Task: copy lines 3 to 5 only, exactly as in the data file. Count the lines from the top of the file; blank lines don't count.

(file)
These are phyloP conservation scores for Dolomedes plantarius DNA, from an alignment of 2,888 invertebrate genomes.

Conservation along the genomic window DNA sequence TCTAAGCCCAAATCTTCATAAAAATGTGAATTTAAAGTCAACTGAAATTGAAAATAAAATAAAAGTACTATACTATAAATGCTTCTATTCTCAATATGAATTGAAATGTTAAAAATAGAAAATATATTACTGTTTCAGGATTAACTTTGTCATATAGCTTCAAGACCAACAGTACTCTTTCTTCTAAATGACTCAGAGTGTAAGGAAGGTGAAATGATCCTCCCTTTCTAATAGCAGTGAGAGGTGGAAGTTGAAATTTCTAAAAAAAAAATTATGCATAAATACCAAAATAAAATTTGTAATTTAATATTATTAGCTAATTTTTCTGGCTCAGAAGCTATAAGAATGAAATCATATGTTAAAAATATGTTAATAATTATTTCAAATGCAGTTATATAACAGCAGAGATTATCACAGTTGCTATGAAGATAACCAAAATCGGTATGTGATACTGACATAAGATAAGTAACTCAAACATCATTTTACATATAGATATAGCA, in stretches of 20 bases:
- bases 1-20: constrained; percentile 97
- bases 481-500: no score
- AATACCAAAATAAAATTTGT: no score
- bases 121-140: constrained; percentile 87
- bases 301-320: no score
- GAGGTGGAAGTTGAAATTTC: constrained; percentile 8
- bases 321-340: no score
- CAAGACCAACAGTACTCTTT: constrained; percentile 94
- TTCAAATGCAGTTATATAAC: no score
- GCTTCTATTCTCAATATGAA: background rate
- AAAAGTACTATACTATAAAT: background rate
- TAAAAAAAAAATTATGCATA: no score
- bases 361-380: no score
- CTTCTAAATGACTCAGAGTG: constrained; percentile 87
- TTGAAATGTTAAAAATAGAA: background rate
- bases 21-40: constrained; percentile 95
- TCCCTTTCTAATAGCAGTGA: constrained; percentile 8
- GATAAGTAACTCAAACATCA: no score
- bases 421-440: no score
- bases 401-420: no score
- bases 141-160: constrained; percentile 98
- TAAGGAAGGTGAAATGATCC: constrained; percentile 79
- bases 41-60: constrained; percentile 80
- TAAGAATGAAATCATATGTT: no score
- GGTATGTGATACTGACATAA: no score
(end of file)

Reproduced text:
- bases 1-20: constrained; percentile 97
- bases 481-500: no score
- AATACCAAAATAAAATTTGT: no score